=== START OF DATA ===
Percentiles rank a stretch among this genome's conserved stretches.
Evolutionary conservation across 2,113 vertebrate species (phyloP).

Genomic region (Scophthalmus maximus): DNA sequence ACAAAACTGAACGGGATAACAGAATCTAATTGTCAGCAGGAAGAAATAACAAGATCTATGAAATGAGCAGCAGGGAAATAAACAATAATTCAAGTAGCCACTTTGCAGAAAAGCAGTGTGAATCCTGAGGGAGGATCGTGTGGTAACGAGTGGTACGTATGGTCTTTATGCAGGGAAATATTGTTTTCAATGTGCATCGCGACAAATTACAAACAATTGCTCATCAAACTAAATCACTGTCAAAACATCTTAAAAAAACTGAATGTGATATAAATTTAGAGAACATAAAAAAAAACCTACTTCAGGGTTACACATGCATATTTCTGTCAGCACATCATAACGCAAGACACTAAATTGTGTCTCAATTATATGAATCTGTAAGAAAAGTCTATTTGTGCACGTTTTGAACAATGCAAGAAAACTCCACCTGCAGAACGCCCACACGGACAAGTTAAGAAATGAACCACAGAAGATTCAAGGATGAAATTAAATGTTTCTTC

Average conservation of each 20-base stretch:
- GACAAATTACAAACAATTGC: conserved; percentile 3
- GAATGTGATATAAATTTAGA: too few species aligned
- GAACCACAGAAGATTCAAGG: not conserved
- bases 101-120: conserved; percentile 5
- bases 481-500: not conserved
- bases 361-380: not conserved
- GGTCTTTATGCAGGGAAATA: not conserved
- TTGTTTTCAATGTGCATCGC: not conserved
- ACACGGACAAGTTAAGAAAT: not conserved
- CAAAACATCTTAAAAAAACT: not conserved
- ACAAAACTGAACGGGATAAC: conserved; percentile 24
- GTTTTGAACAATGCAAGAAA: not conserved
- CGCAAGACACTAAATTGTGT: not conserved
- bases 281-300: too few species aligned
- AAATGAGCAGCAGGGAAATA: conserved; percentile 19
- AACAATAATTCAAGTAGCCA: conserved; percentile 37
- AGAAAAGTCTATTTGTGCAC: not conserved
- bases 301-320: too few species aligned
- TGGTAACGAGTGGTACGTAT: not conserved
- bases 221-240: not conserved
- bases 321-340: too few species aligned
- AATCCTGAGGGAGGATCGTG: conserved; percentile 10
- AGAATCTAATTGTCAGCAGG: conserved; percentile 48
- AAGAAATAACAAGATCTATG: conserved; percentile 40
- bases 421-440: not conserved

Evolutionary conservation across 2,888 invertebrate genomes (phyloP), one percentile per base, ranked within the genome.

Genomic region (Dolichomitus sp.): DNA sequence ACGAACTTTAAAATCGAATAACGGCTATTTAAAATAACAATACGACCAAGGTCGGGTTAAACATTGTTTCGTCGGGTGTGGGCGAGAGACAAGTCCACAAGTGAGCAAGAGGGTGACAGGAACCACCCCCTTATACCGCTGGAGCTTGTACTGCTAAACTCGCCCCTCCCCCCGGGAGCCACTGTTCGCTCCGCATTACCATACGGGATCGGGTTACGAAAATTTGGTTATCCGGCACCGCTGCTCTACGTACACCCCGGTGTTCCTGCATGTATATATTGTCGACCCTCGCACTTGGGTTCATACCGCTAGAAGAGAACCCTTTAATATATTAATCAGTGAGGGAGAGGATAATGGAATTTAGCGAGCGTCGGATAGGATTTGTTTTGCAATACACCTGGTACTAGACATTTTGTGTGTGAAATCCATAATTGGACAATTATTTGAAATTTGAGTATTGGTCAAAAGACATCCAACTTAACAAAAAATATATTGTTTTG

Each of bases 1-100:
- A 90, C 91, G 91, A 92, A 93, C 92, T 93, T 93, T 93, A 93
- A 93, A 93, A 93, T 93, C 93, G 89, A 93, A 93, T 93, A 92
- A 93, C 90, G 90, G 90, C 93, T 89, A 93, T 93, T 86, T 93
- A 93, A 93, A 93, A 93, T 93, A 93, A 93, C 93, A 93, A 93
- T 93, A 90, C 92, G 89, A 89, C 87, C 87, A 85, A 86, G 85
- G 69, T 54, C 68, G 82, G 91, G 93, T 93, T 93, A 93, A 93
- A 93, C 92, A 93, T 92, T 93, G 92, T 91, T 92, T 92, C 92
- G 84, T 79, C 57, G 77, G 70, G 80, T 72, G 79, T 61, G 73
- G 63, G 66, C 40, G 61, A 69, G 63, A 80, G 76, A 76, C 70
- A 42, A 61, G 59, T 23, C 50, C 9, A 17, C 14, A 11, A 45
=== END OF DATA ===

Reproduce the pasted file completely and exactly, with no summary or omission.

Percentiles rank a stretch among this genome's conserved stretches.
Evolutionary conservation across 2,113 vertebrate species (phyloP).

Genomic region (Scophthalmus maximus): DNA sequence ACAAAACTGAACGGGATAACAGAATCTAATTGTCAGCAGGAAGAAATAACAAGATCTATGAAATGAGCAGCAGGGAAATAAACAATAATTCAAGTAGCCACTTTGCAGAAAAGCAGTGTGAATCCTGAGGGAGGATCGTGTGGTAACGAGTGGTACGTATGGTCTTTATGCAGGGAAATATTGTTTTCAATGTGCATCGCGACAAATTACAAACAATTGCTCATCAAACTAAATCACTGTCAAAACATCTTAAAAAAACTGAATGTGATATAAATTTAGAGAACATAAAAAAAAACCTACTTCAGGGTTACACATGCATATTTCTGTCAGCACATCATAACGCAAGACACTAAATTGTGTCTCAATTATATGAATCTGTAAGAAAAGTCTATTTGTGCACGTTTTGAACAATGCAAGAAAACTCCACCTGCAGAACGCCCACACGGACAAGTTAAGAAATGAACCACAGAAGATTCAAGGATGAAATTAAATGTTTCTTC

Average conservation of each 20-base stretch:
- GACAAATTACAAACAATTGC: conserved; percentile 3
- GAATGTGATATAAATTTAGA: too few species aligned
- GAACCACAGAAGATTCAAGG: not conserved
- bases 101-120: conserved; percentile 5
- bases 481-500: not conserved
- bases 361-380: not conserved
- GGTCTTTATGCAGGGAAATA: not conserved
- TTGTTTTCAATGTGCATCGC: not conserved
- ACACGGACAAGTTAAGAAAT: not conserved
- CAAAACATCTTAAAAAAACT: not conserved
- ACAAAACTGAACGGGATAAC: conserved; percentile 24
- GTTTTGAACAATGCAAGAAA: not conserved
- CGCAAGACACTAAATTGTGT: not conserved
- bases 281-300: too few species aligned
- AAATGAGCAGCAGGGAAATA: conserved; percentile 19
- AACAATAATTCAAGTAGCCA: conserved; percentile 37
- AGAAAAGTCTATTTGTGCAC: not conserved
- bases 301-320: too few species aligned
- TGGTAACGAGTGGTACGTAT: not conserved
- bases 221-240: not conserved
- bases 321-340: too few species aligned
- AATCCTGAGGGAGGATCGTG: conserved; percentile 10
- AGAATCTAATTGTCAGCAGG: conserved; percentile 48
- AAGAAATAACAAGATCTATG: conserved; percentile 40
- bases 421-440: not conserved

Evolutionary conservation across 2,888 invertebrate genomes (phyloP), one percentile per base, ranked within the genome.

Genomic region (Dolichomitus sp.): DNA sequence ACGAACTTTAAAATCGAATAACGGCTATTTAAAATAACAATACGACCAAGGTCGGGTTAAACATTGTTTCGTCGGGTGTGGGCGAGAGACAAGTCCACAAGTGAGCAAGAGGGTGACAGGAACCACCCCCTTATACCGCTGGAGCTTGTACTGCTAAACTCGCCCCTCCCCCCGGGAGCCACTGTTCGCTCCGCATTACCATACGGGATCGGGTTACGAAAATTTGGTTATCCGGCACCGCTGCTCTACGTACACCCCGGTGTTCCTGCATGTATATATTGTCGACCCTCGCACTTGGGTTCATACCGCTAGAAGAGAACCCTTTAATATATTAATCAGTGAGGGAGAGGATAATGGAATTTAGCGAGCGTCGGATAGGATTTGTTTTGCAATACACCTGGTACTAGACATTTTGTGTGTGAAATCCATAATTGGACAATTATTTGAAATTTGAGTATTGGTCAAAAGACATCCAACTTAACAAAAAATATATTGTTTTG

Each of bases 1-100:
- A 90, C 91, G 91, A 92, A 93, C 92, T 93, T 93, T 93, A 93
- A 93, A 93, A 93, T 93, C 93, G 89, A 93, A 93, T 93, A 92
- A 93, C 90, G 90, G 90, C 93, T 89, A 93, T 93, T 86, T 93
- A 93, A 93, A 93, A 93, T 93, A 93, A 93, C 93, A 93, A 93
- T 93, A 90, C 92, G 89, A 89, C 87, C 87, A 85, A 86, G 85
- G 69, T 54, C 68, G 82, G 91, G 93, T 93, T 93, A 93, A 93
- A 93, C 92, A 93, T 92, T 93, G 92, T 91, T 92, T 92, C 92
- G 84, T 79, C 57, G 77, G 70, G 80, T 72, G 79, T 61, G 73
- G 63, G 66, C 40, G 61, A 69, G 63, A 80, G 76, A 76, C 70
- A 42, A 61, G 59, T 23, C 50, C 9, A 17, C 14, A 11, A 45